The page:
The Secretary of State to the British Ambassador (Halifax)
My Dear Mr. Ambassador: On September 26 you came in to see me and left with me a copy of a paraphrase of a telegram dated September 24 from the Foreign Office in regard to a Japanese peace feeler which was communicated to the British Minister in Stockholm by the Swedish Minister for Foreign Affairs.
I have noted that the British Government proposes to inform the Swedish Minister for Foreign Affairs in reply that the British Government is not in fact prepared to return any reply to this indirect approach from the Japanese and that it will therefore be open to the Swedish Minister for Foreign Affairs to reply, if he so wishes, that the Swedish Government considered it useless to deliver such a message to His Majesty’s Government in the United Kingdom. I agree with this proposed procedure.
I concur in the view of your Government that the Soviet Government should be informed by the British Government of this approach in accordance with the resolution adopted at the Moscow Conference in October 1943 on the action to be taken in the event of peace feelers being received from enemy countries. Since the message was directed to your Government and not to the American Government, we shall not ourselves send anything to the Soviet Government about this approach.68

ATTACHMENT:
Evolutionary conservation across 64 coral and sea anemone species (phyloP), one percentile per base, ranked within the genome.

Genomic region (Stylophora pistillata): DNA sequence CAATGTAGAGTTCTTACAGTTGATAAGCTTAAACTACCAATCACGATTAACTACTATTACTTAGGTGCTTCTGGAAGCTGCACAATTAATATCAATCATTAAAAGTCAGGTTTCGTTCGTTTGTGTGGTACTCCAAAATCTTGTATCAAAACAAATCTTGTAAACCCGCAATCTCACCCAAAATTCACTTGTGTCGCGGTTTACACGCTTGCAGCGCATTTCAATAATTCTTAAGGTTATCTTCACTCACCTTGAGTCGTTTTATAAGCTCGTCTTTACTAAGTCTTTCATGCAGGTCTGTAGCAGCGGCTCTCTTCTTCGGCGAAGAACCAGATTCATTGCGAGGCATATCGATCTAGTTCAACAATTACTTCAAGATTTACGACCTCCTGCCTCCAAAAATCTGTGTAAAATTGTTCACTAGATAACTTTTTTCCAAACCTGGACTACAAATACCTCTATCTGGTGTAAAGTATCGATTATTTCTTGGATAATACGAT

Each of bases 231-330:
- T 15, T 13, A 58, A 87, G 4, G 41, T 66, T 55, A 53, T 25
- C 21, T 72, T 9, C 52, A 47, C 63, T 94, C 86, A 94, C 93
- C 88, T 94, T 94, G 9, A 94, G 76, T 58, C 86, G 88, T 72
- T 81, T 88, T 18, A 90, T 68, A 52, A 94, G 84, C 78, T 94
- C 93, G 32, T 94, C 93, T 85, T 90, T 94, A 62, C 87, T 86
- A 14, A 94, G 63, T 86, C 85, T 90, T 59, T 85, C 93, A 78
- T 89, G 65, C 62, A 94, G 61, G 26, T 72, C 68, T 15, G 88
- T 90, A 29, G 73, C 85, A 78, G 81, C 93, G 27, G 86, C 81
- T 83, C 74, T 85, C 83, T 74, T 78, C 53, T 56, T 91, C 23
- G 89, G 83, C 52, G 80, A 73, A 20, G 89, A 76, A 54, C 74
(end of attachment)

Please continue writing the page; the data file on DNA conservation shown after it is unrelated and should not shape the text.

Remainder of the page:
- By telegram 2344, October 3, 1 p.m., the Ambassador in the Soviet Union was informed of this peace feeler and of the reply made to the British Ambassador (740.00119 PW/9–2644).↩